Shannon couldn’t seem to get anything going tonight. A few buckets from him or Blake could have been the difference although, on nights when they are struggling offensivley, I’d like to see them settle into their offense to try to create the easiest shots possible and keep the other team from getting out in transition.
On to NJ. Do they give Farmar his ring tomorrow night?
I was wondering when the negative comments would start coming. I guess this game opened the door…
I am not enough of an X and O guy to back this up, but I wonder if Artest is struggling because he is basically the 4th option. Issue one is that he doesn’t get the ball enough to find his rhythm or groove. Issue two is that his game overlaps a lot with LO’s. Issue three is that he is not comfortable with the triangle (and may never be). He really seems to want to do the right thing, but is struggling to find his place. (I am curious to see if Bynum’s return frees him up a bit, in that he won’t be playing with LO as much).
I also noticed what CDog pointed out, that several Lakers seemed to be going for the spectacular pass last night. Several balls were just thrown away. Not sure if that is a result of player boredom or laziness or what.
Finally, I think the Lakers are really struggling to find their identity right now. They don’t look comfortable as a team and I am not sure why. I wonder if they don’t all feel a little too much pressure from the weight of expectations.
Last night was as good as any night to allow Artest more minutes at the 4 to get some rest for Pau. With an undersized Boozer, Artest would have been able to use his muscle in the paint. Pau minutes are high and yet the outcome has not been W’s(whats the point of driving him into the ground).
Even with a healthy Bynum coming back Wed.the team cant continue to play accordingly and expect to win. The offense was off the charts at the beginning of the season and the defense was suspect. Now LA’s offense has slowed down and the defense isnt better creating a perfect recipe for losing basketball. Chicago is a good team in the East who should challenge for the Eastern crown with the likes of Boston, Orlando, and MIami. Lossing to them on the road is nothing to be ashamed of, its the effort for a full 48 minutes that the players should be ashamed of.
chris h says
here’s a new persepctive
stop blaming the team and players…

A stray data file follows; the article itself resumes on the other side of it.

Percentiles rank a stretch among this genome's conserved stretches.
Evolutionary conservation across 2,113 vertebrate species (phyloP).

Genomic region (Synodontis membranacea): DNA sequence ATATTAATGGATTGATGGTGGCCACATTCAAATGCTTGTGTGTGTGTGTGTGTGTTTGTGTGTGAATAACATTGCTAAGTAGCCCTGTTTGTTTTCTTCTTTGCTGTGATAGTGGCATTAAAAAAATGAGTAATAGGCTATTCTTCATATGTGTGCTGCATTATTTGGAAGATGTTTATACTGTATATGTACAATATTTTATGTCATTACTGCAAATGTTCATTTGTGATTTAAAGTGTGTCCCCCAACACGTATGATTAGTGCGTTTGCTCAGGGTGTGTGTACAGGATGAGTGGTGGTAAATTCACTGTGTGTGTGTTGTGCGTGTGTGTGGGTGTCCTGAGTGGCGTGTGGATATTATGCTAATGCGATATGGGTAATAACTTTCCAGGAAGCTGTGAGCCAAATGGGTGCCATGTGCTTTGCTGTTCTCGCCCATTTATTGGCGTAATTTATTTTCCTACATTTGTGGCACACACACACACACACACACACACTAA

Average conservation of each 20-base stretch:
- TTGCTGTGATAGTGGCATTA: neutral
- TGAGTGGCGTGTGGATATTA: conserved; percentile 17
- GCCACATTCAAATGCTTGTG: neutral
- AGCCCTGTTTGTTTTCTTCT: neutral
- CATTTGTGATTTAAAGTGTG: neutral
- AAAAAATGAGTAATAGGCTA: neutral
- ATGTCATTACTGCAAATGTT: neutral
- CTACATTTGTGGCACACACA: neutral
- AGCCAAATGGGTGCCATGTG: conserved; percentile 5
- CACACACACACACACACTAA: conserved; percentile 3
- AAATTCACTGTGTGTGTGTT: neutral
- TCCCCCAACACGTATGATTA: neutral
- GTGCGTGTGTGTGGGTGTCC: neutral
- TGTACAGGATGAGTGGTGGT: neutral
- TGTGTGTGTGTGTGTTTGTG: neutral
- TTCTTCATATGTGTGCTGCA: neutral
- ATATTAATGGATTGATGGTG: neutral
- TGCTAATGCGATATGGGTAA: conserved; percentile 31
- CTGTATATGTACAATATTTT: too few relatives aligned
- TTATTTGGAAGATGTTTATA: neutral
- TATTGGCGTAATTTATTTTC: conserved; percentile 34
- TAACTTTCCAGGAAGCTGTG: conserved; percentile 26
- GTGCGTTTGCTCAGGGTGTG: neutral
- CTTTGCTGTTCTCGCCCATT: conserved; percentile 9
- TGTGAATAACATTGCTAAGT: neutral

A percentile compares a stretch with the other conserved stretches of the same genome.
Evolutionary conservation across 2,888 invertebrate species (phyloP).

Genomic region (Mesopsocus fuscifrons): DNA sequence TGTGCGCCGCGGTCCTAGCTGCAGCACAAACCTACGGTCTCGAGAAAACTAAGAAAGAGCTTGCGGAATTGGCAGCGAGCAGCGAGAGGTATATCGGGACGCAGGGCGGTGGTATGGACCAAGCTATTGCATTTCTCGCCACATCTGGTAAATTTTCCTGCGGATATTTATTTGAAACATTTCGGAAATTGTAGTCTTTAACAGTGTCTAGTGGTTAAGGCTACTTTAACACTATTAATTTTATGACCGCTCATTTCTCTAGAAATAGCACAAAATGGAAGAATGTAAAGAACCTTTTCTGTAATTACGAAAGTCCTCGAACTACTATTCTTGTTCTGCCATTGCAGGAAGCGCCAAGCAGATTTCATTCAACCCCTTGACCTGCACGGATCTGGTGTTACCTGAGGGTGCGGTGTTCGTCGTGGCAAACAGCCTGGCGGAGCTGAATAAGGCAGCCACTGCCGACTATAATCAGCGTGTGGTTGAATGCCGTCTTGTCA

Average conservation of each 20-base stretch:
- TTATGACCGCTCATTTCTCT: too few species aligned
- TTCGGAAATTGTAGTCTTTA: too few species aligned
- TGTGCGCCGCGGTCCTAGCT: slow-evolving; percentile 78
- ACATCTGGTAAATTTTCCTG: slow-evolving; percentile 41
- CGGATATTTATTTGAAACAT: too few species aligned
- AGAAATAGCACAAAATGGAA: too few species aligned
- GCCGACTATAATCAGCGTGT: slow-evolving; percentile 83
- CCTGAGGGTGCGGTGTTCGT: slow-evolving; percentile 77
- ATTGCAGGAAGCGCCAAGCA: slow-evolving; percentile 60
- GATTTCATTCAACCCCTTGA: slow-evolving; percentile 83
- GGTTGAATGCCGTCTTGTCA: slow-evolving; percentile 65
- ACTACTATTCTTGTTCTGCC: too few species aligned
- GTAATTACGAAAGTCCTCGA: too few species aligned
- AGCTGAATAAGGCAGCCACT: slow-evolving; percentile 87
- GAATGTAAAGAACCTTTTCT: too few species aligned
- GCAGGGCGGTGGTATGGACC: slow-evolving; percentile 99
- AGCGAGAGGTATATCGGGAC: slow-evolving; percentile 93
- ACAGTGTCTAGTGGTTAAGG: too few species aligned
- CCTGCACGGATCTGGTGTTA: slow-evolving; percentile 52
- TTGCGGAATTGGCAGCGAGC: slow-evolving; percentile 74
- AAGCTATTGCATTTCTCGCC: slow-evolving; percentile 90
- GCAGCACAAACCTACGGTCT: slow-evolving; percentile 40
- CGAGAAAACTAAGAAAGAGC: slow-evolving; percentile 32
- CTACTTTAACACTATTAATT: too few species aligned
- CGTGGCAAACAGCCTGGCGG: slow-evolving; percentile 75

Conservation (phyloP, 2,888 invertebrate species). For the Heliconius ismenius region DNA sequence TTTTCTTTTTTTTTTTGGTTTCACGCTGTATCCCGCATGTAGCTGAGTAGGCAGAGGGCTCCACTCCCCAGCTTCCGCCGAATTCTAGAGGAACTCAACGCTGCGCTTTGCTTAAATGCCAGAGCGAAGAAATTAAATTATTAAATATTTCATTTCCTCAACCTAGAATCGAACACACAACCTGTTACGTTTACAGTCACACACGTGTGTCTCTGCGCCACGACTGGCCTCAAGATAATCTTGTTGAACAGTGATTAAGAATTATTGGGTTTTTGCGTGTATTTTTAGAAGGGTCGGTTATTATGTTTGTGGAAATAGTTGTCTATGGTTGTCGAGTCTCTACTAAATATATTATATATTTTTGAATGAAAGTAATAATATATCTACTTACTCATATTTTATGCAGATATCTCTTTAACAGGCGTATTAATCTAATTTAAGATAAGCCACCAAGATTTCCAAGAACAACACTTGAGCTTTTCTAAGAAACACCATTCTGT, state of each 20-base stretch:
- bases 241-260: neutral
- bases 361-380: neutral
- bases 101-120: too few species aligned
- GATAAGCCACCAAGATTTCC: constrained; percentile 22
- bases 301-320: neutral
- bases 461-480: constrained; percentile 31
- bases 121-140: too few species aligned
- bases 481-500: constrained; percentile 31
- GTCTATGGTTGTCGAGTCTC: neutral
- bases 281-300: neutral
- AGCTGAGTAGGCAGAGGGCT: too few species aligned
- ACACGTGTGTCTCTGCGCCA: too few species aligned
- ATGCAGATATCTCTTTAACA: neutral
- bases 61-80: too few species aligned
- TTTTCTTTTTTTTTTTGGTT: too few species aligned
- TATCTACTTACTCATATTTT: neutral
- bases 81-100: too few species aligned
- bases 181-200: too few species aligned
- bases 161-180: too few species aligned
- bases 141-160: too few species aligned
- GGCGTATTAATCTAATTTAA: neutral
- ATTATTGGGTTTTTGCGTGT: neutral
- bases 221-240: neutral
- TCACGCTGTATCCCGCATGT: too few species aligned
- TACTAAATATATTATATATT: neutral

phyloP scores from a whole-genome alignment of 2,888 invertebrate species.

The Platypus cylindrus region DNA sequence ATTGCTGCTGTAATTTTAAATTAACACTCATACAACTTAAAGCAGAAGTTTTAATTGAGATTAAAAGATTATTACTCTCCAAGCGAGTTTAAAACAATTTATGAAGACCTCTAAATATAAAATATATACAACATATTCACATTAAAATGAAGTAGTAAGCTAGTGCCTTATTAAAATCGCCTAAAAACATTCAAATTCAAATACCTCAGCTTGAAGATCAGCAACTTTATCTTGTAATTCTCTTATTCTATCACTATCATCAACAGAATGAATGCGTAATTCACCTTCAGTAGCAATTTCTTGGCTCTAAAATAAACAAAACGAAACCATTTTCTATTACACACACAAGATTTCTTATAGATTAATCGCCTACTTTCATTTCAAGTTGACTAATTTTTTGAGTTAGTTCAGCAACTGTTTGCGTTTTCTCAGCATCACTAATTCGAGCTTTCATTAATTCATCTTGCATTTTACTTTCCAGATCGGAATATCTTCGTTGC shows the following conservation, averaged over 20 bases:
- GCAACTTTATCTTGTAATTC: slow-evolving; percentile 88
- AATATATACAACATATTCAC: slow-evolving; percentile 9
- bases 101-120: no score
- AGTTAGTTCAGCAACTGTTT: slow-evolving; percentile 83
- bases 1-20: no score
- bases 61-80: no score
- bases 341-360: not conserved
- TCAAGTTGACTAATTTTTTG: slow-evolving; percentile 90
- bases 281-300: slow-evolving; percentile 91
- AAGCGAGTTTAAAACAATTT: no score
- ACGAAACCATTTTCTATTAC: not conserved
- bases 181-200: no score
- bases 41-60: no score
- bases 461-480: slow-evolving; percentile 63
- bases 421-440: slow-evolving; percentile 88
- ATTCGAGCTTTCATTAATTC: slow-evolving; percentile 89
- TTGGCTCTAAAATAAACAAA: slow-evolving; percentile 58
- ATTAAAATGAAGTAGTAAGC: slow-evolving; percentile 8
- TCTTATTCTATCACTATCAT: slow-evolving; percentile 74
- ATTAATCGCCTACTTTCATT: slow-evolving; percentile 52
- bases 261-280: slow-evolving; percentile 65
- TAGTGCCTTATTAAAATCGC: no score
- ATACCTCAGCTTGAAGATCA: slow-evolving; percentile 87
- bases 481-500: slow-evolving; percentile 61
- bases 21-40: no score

the REFS cost us this game. (actually, I am serious)
2 plays, back to back were enough to be game changing.
1) Ron’s steal and breakaway that should have been called a clear path, resulting in our taking the ball out of bounds rather than 2 free throws and the ball, a possible 4 point play.
2) the very next play, pau caught the ball in the paint and was whistled for a 3 second call, both pau and PJ were shocked at this call, so I have to assume it was a bad call, result turnover.
we were down 6 when Ron made that steal, with about 3 minutes to go. i could have seen it tied up, and the momentum switching back to the Lakes, as CDog said, we were down by 13, and cut it to 4 at one time, clearly we were fighting our way back into this game.
also let’s not forget Ron’s stellar Defensive plays, remember the 2 steals from Blake Griffin against the Clips, he has other value other than O.
Darius Soriano says
You can keep talking Bulls here or on the next thread, but a new post is up.
Tai Chi says
“Ron’s steal and breakaway that should have been called a clear path”
I couldn’t believe that call. According to the commentators, it wasn’t going to count as a clear path foul as he wasn’t fully in control of the ball – but the reason he wasn’t fully in control of the ball was because Noah was holding onto his arm!!! What on earth would count as a clear path foul if that wasn’t one?!?
Bulls fan here: good article, but please spell Rose’s name right. It’s Derrick… not Derek
Darius Soriano says
#23. My fault. So used to typing Fisher’s first name, that I consistently misspell it when it’s different than his. I’ve fixed it.